This is the same meeting at which district board members are expected to vote on the draft regional facilities plan, a document that outlines sewer improvements over the next 20 years. The plan includes two new treatment plants — one in Boone and another in Campbell County.

        Sanitation officials say they are bound by the confidentiality agreement and won't divulge how much money they offered the Stites family, or any other details. The offer was for 228 acres, although the district only needs 100 to 150, said Jeff Eger, sanitation dis trict general manager.

        “There has not been an official counteroffer,” Mr. Eger said, “but they indicated they thought (the property) was worth more.”

        He added that discussions have always been at arm's length.

        Gallatin County Fiscal Court got into the mix Thursday night when members decided to seek information about whether the district would consider locating the controversial Boone County plant in Steele Bottoms, which is in Gallatin County.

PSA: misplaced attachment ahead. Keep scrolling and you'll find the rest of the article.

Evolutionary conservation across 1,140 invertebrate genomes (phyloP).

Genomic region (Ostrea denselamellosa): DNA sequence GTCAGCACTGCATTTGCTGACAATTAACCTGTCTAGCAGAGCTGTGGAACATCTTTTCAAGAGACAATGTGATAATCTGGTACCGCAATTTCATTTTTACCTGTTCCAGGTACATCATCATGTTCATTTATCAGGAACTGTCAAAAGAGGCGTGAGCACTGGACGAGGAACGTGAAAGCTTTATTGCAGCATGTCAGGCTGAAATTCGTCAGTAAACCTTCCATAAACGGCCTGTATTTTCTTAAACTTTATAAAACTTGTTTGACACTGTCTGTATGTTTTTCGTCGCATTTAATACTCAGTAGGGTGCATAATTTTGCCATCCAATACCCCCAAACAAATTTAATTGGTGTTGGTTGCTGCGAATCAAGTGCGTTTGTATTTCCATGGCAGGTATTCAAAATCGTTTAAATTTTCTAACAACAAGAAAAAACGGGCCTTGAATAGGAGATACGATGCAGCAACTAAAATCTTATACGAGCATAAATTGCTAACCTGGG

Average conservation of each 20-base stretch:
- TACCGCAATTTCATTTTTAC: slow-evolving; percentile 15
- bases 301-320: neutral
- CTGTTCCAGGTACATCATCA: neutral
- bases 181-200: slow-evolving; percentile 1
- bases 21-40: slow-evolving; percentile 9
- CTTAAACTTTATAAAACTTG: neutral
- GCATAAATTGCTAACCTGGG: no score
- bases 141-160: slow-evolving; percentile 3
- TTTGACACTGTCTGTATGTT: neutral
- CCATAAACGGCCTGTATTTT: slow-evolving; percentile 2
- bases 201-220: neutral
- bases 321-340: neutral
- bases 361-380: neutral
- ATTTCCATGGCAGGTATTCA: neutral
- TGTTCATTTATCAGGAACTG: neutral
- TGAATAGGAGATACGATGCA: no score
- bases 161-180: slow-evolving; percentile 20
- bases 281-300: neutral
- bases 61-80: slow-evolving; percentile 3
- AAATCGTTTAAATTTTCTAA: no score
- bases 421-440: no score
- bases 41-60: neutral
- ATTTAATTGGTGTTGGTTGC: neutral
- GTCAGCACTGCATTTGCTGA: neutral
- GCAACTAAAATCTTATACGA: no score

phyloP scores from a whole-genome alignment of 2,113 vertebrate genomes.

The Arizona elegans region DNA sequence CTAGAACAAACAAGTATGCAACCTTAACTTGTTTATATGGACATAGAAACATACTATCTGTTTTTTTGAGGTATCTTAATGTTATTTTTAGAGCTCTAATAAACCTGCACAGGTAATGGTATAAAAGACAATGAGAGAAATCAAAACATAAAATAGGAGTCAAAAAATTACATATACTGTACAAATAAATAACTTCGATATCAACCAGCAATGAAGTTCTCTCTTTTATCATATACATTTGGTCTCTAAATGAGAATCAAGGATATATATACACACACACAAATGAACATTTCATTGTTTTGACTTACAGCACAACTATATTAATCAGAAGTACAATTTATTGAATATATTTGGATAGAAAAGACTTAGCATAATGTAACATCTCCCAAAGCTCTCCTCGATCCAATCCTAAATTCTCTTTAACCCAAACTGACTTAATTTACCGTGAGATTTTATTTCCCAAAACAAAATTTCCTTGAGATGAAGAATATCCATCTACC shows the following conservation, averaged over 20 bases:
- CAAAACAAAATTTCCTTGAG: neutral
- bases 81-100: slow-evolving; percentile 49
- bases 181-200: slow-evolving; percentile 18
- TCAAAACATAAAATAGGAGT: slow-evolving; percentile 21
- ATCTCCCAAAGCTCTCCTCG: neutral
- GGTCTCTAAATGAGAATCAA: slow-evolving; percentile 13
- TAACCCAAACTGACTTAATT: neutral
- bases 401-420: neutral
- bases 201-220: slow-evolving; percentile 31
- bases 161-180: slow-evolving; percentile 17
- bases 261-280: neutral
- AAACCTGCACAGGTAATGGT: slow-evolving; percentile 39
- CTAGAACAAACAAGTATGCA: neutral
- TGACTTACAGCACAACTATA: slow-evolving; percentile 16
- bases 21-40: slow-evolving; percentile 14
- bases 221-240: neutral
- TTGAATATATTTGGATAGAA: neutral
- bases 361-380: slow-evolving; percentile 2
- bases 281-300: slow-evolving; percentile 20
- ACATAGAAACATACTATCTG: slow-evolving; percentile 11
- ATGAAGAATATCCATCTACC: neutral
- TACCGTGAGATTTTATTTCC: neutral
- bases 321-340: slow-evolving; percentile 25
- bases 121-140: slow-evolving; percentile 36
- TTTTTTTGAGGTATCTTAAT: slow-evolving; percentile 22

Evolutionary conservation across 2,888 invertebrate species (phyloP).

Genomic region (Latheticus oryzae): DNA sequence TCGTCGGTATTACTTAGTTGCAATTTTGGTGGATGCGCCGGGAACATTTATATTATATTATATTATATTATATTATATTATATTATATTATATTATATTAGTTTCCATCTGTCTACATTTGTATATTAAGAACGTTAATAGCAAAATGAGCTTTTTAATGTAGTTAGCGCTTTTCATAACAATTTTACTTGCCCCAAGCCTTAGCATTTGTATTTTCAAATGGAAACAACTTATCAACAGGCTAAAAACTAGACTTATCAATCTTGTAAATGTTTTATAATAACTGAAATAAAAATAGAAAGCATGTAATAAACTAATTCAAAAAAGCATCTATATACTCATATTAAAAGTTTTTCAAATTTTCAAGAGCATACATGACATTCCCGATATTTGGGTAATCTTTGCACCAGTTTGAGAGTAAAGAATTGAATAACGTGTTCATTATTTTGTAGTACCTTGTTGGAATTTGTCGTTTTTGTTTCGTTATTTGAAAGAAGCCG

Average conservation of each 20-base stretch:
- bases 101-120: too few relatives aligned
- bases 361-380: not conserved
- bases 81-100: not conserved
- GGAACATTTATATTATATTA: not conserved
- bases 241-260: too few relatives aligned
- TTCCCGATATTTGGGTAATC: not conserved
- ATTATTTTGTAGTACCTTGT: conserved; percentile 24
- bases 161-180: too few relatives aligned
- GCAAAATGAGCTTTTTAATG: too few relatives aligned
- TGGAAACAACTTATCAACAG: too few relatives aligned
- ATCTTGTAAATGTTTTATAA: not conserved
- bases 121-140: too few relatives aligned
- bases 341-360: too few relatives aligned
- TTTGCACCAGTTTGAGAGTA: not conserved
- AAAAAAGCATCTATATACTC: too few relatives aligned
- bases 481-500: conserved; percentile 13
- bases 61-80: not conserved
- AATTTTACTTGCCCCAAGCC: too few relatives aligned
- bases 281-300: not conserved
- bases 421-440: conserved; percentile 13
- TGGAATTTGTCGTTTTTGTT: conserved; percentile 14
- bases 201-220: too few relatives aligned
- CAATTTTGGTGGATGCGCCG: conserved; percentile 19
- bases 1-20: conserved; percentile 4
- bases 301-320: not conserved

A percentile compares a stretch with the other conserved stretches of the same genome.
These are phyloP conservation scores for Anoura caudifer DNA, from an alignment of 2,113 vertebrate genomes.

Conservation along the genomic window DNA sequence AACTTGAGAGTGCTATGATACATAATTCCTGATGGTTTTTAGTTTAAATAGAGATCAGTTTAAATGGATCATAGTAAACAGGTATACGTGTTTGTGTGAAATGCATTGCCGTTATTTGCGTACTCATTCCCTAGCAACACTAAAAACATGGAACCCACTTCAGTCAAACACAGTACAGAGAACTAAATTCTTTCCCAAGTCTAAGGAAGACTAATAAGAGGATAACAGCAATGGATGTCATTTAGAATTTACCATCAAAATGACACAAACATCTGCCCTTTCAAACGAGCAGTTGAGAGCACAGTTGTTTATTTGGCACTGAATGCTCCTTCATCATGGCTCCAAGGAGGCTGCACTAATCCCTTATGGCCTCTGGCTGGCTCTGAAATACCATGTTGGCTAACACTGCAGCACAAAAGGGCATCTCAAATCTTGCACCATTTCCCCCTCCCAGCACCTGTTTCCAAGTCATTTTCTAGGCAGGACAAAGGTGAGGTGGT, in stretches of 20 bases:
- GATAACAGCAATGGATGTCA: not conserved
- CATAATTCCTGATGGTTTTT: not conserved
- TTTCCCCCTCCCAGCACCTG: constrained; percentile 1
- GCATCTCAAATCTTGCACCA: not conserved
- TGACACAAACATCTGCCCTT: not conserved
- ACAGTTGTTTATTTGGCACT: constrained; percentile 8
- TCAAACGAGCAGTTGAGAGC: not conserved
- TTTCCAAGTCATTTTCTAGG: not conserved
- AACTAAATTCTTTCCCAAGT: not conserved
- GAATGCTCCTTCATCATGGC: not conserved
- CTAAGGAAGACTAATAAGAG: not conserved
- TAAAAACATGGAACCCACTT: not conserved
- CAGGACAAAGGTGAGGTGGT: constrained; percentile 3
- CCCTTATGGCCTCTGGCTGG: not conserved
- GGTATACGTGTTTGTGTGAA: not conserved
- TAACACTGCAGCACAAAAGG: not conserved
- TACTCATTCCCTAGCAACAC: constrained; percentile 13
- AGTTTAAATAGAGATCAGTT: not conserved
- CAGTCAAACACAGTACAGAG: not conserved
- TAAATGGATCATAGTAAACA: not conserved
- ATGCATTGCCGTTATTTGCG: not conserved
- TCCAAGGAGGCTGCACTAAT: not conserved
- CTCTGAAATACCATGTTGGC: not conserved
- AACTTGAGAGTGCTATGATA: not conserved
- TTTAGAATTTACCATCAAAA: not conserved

“There's some interest in the eastern part of the county to look into the possibility of what's available,” said Gallatin County Magistrate Elsie Ewbank. “Is this an opportunity for a regional plant? What we're interested in right now is information.”

        The sanitation district had looked at property in the Steele Bottoms area and at property near Sterling Materials, a limestone mine. However, discussions regarding both of those properties fizzled.

        District officials agree that the Steele Bottoms site would be a good one. The primary roadblock is money. Estimates for the Sterling Materials site indicate that it would cost in excess of $25 million more to locate the plant there. That's in addition to the $120 million to $140 million for the new Boone County system, which includes the plant, force mains and lines. The Steele Bottoms site would cost an additional $14 million to $18 million.

        “We're not that rich,” said Gallatin County Judge-executive George Zubaty. “We're not a wealthy county. I don't know where the money's going to come from. When there's multijurisdictional cooperation the state seems to find the money some way.”